A Division of Labor that can’t work

A US Congressional report says Taiwan’s fighter jets are inadequate to deal with any threat from mainland China, Radio Australia reports, and adds an interview which offers some background from the perspective of Brad Glosserman of the Center for Strategic International Studies.

Taiwan is seeking 66 new US-made F-16 fighter jets, but Washington officials wary of another China backlash have hedged on the request, saying they must evaluate Taiwan’s overall defence needs, writes Pakistan’s Daily Times.

Members of Congress have traditionally been closer to Taiwan than the White House. Congress passed the Taiwan Relations Act when Washington switched diplomatic relations from Taipei to Beijing, and Congress members are frequently more outspoken than presidents. In 1997, then speaker of the House of Representatives Newt Gingrich quoted himself (from talks with Chinese officials) while speaking to American reporters in Shanghai:  “I said “We understand that, in principle, you will not renounce the right to use force. We want you to understand: We will defend Taiwan”.

Julian Baum, a former FEER correspondent in Taipei, pointed out in November last year that compared with previous US presidents, the need for cooperation [with China] is vastly greater for Barack Obama. At the same time, it is mainly Taiwan which seems to be a “burning issue” for Beijing when it comes to – political – cooperation with other countries. And Baum pointed out that Taiwan, but South Korea and Thailand as well, feel more palpably than other governments a suspicion and distrust toward Beijing, even as they experience some spillover benefits from one of the world’s fastest-growing economies.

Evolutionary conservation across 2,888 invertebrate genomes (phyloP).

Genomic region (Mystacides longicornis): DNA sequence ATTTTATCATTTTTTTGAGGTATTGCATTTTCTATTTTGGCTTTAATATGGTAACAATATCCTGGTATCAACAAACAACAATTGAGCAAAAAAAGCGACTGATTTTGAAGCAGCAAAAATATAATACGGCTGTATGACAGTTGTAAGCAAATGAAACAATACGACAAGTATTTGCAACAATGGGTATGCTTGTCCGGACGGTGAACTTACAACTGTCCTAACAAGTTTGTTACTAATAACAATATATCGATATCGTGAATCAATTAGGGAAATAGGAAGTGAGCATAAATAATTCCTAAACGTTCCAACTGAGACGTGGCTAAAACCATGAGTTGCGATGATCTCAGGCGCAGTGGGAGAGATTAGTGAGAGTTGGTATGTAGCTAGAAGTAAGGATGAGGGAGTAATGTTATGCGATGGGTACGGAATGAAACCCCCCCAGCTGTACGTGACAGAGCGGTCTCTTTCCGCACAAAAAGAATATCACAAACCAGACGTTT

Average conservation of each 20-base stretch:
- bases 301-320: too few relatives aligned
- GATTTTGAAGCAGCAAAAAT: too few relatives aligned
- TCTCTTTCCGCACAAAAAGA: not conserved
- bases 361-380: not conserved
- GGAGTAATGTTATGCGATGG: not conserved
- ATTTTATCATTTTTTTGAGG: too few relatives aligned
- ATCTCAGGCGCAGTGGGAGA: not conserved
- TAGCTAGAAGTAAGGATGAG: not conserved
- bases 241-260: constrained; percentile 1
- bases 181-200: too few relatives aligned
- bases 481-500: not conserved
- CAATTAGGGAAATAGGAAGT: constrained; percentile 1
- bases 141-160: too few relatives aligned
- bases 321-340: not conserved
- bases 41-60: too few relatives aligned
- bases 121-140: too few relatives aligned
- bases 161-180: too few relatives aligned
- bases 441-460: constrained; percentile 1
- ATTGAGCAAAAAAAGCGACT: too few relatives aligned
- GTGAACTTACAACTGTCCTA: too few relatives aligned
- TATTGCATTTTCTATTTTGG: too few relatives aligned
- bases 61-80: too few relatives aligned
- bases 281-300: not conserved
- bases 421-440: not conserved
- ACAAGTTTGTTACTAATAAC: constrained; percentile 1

Also in November, Singapore’s senior minister Lee Kuan Yew (李光耀) told America that it had to “strike a balance” in Asia to balance China’s military and economic might.

But if there are South (East) Asian countries that see such an American role in their own national interest, they will need to cooperate with Washington in striking the balance. Securing it isn’t as lucrative as chumming up to Beijing – especially if everyone else chooses the latter role.

A division of labor of that kind isn’t sustainable.

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